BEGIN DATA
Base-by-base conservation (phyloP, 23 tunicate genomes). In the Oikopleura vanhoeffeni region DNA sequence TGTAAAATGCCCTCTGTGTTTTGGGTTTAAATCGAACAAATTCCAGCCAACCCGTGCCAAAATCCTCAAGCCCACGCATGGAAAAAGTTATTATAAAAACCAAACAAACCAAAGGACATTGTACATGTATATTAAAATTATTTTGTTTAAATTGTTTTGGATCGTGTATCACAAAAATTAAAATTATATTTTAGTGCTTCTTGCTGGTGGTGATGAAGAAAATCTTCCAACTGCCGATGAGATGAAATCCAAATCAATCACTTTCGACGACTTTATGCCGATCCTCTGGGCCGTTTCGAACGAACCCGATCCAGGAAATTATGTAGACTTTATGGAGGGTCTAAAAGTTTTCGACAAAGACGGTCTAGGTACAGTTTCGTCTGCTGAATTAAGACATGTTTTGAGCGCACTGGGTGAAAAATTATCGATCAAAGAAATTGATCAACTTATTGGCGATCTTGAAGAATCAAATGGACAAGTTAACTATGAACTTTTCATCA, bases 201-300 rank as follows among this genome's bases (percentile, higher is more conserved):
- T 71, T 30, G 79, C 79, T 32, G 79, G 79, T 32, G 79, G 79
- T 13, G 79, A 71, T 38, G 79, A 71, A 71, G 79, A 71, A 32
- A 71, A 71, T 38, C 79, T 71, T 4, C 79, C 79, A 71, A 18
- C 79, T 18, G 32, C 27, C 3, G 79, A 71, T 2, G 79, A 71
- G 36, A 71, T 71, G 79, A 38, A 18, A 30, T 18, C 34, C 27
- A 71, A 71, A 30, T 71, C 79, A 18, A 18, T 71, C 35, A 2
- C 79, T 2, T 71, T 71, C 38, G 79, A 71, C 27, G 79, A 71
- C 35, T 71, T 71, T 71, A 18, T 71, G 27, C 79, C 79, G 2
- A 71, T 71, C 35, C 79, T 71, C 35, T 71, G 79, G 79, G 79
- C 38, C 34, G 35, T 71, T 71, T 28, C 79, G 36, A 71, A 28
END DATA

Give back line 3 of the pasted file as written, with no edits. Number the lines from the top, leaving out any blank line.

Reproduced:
- T 13, G 79, A 71, T 38, G 79, A 71, A 71, G 79, A 71, A 32